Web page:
• Four children and four adults were rescued off the coast of Hawaii in Kaiwi Channel after their boat sank.
NOAA satellites are part of the international Search and Rescue Satellite Aided Tracking System, known as COSPAS-SARSAT. This system uses a network of spacecraft to detect and locate distress signals quickly from emergency beacons onboard aircraft and boats, and from PLBs.

When a NOAA satellite finds the location of a distress signal, the information is relayed to the SARSAT Mission Control Center based at NOAA’s Satellite Operations Facility in Suitland, Maryland. From there, the information is quickly sent to a Rescue Coordination Center, operated by either the U.S. Air Force for land rescues, or the U.S. Coast Guard for water rescues.

"From helping rescue a lost hiker to finding a capsized fishing vessel to providing the data and information that underpins our daily weather forecasts, NOAA satellites help protect lives and property every day," said Chris O’Connors, NOAA SARSAT program manager.

Since 1982, COSPAS-SARSAT has been credited with supporting more than 37,000 rescues worldwide, including more than 7,492 in the United States and its surrounding waters.

By law, owners of emergency beacons are required to register them with NOAA at: That registration information often helps provide better and faster assistance to people in distress. It may also provide information about the location of the emergency, how many people need assistance, what type of help may be needed and other ways to contact the owner. At the end of 2014, NOAA’s registration database contained more than 430,000 entries.

NOAA's mission is to understand and predict changes in the Earth's environment, from the depths of the ocean to the surface of the sun, and to conserve and manage our coastal and marine resources. Join us on TwitterFacebookInstagram and our other social media channels. Visit our news release archive.


So we hope you have a safe and happy #406Day. Celebrate all the souls saved by purchasing/renting, registering, and/or testing your EPIRB today!

For smooth sailing and zero stress ... call SYS!

Friday, April 3, 2015

What's For Easter Dinner On Board Team Brunel?
Volvo Ocean Race Cuisine: Freeze-Dried Lasagna Never Tasted So Funny

Stefan Coppers:
Team Brunel's On Board Comedian?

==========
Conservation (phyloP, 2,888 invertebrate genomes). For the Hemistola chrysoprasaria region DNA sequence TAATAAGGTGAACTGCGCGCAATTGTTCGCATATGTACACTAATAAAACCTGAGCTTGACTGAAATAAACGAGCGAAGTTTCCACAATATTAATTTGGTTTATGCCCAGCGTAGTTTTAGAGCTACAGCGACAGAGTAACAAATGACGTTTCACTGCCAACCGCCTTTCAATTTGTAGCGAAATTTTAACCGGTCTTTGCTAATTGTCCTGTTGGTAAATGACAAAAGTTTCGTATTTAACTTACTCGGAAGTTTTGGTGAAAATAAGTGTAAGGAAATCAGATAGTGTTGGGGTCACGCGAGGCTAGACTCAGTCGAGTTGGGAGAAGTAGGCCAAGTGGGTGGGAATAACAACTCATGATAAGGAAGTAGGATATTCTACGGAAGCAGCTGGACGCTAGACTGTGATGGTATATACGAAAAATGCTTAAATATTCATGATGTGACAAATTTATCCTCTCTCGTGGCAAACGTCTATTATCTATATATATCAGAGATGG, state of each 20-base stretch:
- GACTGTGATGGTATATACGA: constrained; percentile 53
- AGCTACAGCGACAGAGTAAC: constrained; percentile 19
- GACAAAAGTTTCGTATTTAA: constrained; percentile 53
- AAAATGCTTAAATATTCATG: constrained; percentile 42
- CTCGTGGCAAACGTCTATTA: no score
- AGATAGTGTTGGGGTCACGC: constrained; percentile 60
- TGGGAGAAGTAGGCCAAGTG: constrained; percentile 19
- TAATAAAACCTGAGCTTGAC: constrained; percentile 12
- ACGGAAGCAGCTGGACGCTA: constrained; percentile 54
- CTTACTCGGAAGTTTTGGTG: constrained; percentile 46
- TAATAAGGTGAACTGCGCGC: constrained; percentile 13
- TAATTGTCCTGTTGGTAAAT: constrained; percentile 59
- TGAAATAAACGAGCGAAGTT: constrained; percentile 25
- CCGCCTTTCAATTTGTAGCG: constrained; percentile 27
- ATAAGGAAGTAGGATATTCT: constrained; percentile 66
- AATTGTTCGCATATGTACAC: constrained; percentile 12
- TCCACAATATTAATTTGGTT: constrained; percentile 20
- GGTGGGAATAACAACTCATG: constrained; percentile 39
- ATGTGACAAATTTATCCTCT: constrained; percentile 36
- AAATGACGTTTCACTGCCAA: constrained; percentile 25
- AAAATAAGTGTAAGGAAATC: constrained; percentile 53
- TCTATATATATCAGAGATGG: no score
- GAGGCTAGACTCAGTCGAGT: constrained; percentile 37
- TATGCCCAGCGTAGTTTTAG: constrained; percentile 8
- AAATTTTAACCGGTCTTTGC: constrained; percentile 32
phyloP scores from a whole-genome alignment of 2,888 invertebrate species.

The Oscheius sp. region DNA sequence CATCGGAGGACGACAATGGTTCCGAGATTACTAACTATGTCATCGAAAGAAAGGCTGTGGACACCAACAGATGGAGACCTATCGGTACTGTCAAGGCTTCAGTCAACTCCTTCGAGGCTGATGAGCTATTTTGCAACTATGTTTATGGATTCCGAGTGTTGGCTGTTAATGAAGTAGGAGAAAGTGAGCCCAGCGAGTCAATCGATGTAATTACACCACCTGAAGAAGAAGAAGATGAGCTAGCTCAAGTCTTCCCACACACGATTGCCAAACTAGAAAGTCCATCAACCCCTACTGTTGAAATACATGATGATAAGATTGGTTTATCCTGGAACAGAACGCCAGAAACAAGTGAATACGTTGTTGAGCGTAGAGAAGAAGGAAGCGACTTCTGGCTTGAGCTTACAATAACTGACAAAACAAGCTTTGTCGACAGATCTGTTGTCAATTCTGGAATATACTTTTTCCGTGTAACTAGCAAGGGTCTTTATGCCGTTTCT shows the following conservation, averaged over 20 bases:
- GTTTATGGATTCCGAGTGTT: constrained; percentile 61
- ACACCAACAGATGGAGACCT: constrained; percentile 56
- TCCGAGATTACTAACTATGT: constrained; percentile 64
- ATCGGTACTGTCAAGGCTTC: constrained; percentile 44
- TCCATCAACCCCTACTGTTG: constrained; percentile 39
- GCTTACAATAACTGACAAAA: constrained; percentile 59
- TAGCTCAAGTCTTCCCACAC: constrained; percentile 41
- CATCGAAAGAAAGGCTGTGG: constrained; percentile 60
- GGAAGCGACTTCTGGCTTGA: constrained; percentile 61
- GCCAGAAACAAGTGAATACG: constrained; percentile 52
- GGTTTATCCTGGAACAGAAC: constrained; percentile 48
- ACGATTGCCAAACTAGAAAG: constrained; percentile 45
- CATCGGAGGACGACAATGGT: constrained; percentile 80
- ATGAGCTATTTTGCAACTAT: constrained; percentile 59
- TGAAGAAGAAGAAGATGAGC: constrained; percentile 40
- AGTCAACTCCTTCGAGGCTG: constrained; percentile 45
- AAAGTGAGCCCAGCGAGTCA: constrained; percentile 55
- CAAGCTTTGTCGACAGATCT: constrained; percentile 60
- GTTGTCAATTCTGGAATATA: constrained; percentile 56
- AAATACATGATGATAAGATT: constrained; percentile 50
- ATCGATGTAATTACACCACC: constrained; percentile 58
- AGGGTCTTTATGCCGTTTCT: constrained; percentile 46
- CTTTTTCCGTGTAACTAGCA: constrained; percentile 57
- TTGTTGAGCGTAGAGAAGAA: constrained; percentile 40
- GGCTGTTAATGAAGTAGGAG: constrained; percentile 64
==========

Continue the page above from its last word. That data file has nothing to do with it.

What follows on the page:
Team Brunel's On Board Reporter, Stefan Coppers, delivers a bellyful of laughs with this how-to guide for preparing dinner below deck in the middle of the Volvo Ocean Race.
"Make an effort to reach the little galley monkey style, swinging from handle to handle."
Well, that's a start. Seems a little extreme but we'll give it a go. What's next?
"Start by picking yourself up, because a wave has just catapulted you backwards into the water."
Aw, come on! This is getting ridiculous... Alright, alright, we'll keep trying. After all, the crew needs to be fed! Here we go...
How to prepare freeze dried lasagna on a V65
Sounds delicious! Um, one quick question: What's it taste like ... on the way back up?

For smooth sailing and zero stress ... call SYS!

WEAR IT! National Safe Boating Week Is May 16-22, 2015
Wearing A Life Jacket Is The Simplest Life-Saving Strategy For Safe Boating

Manassas, VA – Boating safety advocates across the U.S. and Canada have teamed up to promote safe and responsible boating, including consistent life jacket wear every time boaters are on the water, during National Safe Boating Week, held from May 16-22, 2015.

National Safe Boating Week is the launch of the 2015 North American Safe Boating Campaign. This yearlong campaign promotes safe and responsible boating and the value of voluntary, consistent life jacket wear by recreational boaters through the national theme, Wear It!

“What looks like a perfect day for boating can quickly become hazardous if you end up in the water,” said Rachel Johnson, executive director of the National Safe Boating Council, the lead organization for Wear It! “You can have a great time while choosing to always wear a life jacket and being a responsible boater.”